Michael Apted, who died Thursday at the age of 79, was the kind of solid filmmaker, starting in England and eventually taken over by Hollywood. In a zigzagging career from docus on Sting to the Tiananmen protests, from Narnia World – Odyssey of the Dawn Treader (2010), the third installment of the fantasy saga – to episodes of the HBO peplum Rome, her signature was a predilection for social facts and female characters. This angle took shape with his television career, where he directed the documentary-river Up : it is a question of following every seven years the life of fourteen Britons from their childhood, from 1964. This ancestor of Boyhood by Richard Linklater wanted to show class determinism in the UK by selecting people from opposing social backgrounds, well-off and popular – no surprise, everyone stays in their place over the years. Apted will continue the experience without fail until 2019, when its participants are 63 years old and the sociological pitch has turned into a meditation on time. Apted is able to be just as honest about the prejudices of British society as his own: “I wanted to make a nasty movie about these kids who have everything, and the others who have nothing.»The participants of Up will also criticize the screen for underestimating their possibilities and intelligence.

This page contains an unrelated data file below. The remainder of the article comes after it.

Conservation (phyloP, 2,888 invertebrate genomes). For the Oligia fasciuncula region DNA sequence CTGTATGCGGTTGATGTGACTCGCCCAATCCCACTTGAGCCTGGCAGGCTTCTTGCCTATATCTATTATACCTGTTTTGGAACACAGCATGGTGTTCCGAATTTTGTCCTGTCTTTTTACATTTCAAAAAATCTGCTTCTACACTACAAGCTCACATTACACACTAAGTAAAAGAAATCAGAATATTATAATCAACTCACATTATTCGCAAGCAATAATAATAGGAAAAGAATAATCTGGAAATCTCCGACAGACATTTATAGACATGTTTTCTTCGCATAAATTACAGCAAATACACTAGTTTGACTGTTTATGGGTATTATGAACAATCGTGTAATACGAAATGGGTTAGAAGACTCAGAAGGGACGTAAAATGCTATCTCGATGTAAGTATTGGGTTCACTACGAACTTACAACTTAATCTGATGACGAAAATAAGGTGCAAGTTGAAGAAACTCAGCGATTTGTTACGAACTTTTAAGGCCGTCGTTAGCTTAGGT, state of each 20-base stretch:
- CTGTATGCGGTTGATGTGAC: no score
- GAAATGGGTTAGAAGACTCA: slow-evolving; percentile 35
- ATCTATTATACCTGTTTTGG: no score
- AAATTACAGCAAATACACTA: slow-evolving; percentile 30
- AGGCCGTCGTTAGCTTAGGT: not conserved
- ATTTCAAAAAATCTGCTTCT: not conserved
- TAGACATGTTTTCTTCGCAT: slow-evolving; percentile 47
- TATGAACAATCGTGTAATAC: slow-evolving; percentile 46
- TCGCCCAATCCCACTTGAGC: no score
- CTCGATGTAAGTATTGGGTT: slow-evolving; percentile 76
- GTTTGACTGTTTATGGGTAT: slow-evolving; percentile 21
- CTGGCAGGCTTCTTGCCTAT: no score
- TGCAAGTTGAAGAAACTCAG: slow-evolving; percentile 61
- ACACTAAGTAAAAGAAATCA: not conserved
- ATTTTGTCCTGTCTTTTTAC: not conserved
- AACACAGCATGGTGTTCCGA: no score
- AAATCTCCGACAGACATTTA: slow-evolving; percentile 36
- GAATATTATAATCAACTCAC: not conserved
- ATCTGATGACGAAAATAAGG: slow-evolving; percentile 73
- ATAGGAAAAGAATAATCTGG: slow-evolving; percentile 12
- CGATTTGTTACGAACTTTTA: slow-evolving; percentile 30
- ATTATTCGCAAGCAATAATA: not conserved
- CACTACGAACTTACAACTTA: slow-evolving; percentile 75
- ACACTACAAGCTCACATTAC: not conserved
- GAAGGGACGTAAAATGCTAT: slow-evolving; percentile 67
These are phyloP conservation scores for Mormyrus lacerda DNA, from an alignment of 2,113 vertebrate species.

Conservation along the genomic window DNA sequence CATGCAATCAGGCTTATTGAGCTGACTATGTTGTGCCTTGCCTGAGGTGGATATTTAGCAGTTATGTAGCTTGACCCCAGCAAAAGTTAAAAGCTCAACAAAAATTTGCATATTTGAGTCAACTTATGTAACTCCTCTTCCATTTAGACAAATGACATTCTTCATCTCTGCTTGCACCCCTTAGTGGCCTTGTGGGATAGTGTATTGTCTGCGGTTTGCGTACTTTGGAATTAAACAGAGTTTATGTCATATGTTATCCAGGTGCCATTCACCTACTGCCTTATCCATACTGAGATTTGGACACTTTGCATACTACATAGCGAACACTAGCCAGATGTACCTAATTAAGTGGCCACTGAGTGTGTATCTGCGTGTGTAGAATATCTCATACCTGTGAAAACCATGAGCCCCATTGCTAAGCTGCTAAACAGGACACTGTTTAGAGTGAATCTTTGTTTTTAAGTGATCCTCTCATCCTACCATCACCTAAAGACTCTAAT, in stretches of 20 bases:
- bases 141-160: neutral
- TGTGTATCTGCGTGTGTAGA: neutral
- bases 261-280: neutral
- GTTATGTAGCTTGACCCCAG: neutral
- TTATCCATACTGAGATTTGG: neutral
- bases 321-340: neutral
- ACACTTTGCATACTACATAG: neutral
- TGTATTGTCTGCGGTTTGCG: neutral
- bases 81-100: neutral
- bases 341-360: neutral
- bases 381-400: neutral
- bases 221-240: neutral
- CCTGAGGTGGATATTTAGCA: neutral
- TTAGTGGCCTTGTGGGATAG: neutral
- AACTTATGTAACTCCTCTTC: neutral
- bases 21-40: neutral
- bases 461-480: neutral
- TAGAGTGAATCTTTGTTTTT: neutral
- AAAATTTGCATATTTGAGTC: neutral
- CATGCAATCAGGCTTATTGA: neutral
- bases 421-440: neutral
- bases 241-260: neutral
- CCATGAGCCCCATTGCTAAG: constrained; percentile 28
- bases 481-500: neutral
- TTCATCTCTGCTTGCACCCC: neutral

Reputation as a sensitive filmmaker
Apted redeems itself on the big screen by filming leading women: Agatha (1979) is a portrait of Agatha Christie during her mysterious disappearance for eleven days in 1926, never really elucidated; Nashville Lady (1980) is a nice biopic of country singer Loretta Lynn, played by Sissy Spacek (who won an Oscar for the role); Gorillas in the mist (1988) depicts the tragic fight of the primatologist Dian Fossey (in the guise of Sigourney Weaver) for the protection of gorillas in Rwanda. Good intentions have mixed effects. In Nell (1994), the number of Jodie Foster, as a wild woman-child inventing her own language à la Poto and Cabengo, is quite painful. Against a background of Sioux culture, Thunder heart (1992) is a competent thriller, echoing Apted’s own documentary released that same year, Incident in Oglala, on the 1975 murder of two FBI agents on the same Indian reservation where the feature film was shot.
It is on the strength of this reputation as a sensitive filmmaker that Apted will be recruited to shoot a James Bond, The world is not enough (1999), where the bedroom scenes are more successful than the usual chases and explosions. Another underestimated woman in the person of Sophie Marceau who makes a bad party there: her desires for world domination and torture have a delicious fragrance camp under the guise of Stockholm syndrome. It is also via Scandinavia that the cinematographic vocation of Apted came, impressed by wild strawberries Ingmar Bergman when he was a teenager. His final feature film, the spy film Conspiracy (2017) came full circle with the Swedish Noomi Rapace as a CIA agent who is taken for an apple.